an undistinguished imitator, follower, or successor of an important writer, painter, etc.
The English noun epigone ultimately comes from the Greek plural noun epígonoi “offspring, posterity,” literally “(ones) born after or later,” a noun use of the adjective epígonos “born besides.” The original, primary use of epígonoi was for the sons of the seven heroes who fought against “Seven-Gated” Thebes, traditionally a generation before the Trojan War. The secondary use of epígonoi was for the heirs of the diádochoi “successors,” i.e., Alexander the Great’s (356-323 b.c.) generals (e.g., Ptolemy, Seleucus) who divided Alexander’s conquests among themselves. The diádochoi were very competent and their offspring far inferior, which is the modern meaning of epigone. Epigone entered English in the 19th century.
… is there anything lower than stealing from an epigone?
The palace was partly designed by a famous architect of the time, López i Porta, one of Gaudi’s epigones, and partly by Benvingut himself, which explains the labyrinthine, chaotic, indecisive layout of every storey in the building.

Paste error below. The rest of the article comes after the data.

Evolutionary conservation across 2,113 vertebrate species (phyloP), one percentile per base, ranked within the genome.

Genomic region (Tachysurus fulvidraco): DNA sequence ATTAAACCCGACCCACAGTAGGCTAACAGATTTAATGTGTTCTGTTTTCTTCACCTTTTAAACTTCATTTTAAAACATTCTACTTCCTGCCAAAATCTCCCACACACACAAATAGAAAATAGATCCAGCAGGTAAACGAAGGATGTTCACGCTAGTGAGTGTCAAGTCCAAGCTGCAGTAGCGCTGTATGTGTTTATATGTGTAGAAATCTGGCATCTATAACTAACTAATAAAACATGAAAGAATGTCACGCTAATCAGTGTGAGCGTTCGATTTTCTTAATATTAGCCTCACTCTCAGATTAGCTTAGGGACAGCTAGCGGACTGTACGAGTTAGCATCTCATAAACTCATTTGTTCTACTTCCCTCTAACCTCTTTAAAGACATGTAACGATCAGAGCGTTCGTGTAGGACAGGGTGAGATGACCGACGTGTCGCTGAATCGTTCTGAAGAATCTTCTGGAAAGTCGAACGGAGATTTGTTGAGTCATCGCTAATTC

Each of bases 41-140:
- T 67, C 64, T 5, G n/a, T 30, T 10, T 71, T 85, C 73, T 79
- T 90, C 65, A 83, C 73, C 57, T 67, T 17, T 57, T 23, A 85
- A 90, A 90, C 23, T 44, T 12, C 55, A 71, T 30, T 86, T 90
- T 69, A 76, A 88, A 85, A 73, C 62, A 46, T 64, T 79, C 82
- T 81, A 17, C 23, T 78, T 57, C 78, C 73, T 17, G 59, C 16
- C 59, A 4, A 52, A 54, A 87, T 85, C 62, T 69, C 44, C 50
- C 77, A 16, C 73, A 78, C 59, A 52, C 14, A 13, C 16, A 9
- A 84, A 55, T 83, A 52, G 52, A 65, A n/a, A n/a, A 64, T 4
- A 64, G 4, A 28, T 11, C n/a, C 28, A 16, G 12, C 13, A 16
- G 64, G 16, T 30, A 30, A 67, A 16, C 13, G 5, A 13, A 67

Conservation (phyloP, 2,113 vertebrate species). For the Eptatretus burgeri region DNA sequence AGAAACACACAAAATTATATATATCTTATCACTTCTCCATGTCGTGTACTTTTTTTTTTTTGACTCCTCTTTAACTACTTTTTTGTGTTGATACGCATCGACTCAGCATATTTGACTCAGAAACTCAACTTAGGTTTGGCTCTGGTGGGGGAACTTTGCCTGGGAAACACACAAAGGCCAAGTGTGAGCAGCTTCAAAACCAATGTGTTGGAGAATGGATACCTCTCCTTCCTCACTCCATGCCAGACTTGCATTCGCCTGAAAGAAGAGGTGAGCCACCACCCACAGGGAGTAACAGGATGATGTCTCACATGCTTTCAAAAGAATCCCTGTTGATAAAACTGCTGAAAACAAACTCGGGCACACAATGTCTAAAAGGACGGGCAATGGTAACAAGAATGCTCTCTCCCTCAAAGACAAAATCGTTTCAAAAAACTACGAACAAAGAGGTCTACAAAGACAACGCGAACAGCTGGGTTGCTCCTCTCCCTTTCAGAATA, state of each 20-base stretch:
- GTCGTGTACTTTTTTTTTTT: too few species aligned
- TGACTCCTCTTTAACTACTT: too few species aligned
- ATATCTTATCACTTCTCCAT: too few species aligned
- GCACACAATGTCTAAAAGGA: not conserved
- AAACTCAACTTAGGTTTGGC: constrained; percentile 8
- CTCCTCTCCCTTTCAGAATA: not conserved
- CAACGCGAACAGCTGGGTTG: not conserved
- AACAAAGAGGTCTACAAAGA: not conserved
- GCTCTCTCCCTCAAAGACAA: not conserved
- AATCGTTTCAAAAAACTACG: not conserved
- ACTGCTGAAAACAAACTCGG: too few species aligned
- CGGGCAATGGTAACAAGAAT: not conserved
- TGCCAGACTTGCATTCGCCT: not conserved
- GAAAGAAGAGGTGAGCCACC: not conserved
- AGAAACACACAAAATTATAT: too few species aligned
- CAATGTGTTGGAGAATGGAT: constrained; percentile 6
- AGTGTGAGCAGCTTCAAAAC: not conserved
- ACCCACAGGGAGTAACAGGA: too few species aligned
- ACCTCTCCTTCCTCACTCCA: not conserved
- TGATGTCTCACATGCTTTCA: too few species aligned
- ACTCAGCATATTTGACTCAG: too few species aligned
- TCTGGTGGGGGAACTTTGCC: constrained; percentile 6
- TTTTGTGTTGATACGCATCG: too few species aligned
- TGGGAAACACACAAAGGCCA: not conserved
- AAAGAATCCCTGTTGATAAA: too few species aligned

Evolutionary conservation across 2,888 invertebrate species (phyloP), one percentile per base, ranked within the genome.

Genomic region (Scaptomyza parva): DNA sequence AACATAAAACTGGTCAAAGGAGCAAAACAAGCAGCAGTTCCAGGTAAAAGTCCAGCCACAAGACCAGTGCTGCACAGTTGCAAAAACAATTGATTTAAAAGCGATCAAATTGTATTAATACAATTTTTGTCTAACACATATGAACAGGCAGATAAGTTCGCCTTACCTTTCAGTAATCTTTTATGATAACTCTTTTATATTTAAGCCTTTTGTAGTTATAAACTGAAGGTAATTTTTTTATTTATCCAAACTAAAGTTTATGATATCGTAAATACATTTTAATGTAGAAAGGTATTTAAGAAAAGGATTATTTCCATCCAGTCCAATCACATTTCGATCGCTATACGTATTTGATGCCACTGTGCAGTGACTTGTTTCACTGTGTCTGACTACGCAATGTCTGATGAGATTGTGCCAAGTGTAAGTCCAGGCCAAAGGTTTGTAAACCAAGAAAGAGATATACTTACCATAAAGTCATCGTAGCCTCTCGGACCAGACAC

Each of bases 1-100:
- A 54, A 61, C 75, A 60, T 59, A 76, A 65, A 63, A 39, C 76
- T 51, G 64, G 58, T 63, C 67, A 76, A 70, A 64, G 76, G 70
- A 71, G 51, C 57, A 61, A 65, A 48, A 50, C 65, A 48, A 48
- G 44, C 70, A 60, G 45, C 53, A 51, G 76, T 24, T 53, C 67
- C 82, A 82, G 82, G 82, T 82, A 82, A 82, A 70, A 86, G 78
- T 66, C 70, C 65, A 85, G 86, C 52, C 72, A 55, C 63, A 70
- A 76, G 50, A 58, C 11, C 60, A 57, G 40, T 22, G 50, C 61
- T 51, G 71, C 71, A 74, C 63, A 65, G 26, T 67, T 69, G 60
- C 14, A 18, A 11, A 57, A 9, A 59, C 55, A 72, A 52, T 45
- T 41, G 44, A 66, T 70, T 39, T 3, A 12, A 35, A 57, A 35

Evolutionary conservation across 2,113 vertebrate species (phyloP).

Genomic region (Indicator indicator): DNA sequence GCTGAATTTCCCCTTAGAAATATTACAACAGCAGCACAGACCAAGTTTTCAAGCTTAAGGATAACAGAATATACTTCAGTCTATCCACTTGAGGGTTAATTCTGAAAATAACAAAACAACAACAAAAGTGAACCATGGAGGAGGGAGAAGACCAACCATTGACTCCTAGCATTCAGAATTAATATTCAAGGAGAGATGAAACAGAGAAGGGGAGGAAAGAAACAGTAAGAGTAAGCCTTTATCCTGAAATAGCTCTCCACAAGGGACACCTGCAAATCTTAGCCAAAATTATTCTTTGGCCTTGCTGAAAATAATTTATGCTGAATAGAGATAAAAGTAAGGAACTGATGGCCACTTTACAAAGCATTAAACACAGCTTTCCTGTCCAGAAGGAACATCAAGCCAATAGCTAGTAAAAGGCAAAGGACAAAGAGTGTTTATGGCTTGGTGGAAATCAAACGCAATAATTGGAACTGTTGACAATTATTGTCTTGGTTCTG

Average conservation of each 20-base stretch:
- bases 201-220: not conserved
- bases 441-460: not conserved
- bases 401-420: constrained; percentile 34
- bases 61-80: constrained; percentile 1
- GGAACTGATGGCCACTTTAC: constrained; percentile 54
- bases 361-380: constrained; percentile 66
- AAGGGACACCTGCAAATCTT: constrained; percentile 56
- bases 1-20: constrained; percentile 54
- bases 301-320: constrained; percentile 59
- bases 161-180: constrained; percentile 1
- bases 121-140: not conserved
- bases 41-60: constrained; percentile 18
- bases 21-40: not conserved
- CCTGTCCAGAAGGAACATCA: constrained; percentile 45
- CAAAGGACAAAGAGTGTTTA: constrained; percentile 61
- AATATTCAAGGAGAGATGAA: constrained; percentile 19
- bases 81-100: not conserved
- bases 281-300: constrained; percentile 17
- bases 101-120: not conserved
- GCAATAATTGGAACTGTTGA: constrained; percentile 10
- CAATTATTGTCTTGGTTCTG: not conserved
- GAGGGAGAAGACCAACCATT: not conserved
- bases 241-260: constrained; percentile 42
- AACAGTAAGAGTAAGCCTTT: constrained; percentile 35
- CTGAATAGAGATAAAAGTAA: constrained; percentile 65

resembling or suggestive of a lion.
The English adjective leonine comes from Latin leōnīnus, a derivative of the noun leō (inflectional stem leōn-), a borrowing from Greek léōn (inflectional stem léont-). Léōn is not a Greek word, but it does look somewhat like Hebrew lābhī; both the Greek and the Hebrew nouns may be borrowings from a third language. The Greek historian Herodotus (484?-425? b.c.) and the philosopher Aristotle (384-322 b.c.) both assert that lions were rare in Europe in their day but were still found. Leonine entered English in the 14th century.
Only a few discerned the inexorable firmness in the depth of his soul, and the magnanimous and leonine qualities of his nature.
George Clooney was at home in Los Angeles one afternoon in mid-January, a few days before he flew to Sudan in his new role as a United Nations “Messenger of Peace” (an appointment that overlooked reports of a recent public scuffle with Fabio, the leonine model).
Scot. conceited; proud.
The adjective vogie is Scottish through and through, and all the citations of the word come from Scottish authors. Vogie has no good etymology: it is tempting to etymologize the word as vogue plus the suffix -ie, but the meanings of vogue and vogie do not match. Vogie entered English in the 18th century.
… a most comical character, so vogie of his honours and dignities in the town council that he could not get the knight told often enough what a load aboon the burden he had in keeping a’ things douce and in right regulation amang the bailies.
My only beast, I had nae mae, / And vow but I was vogie!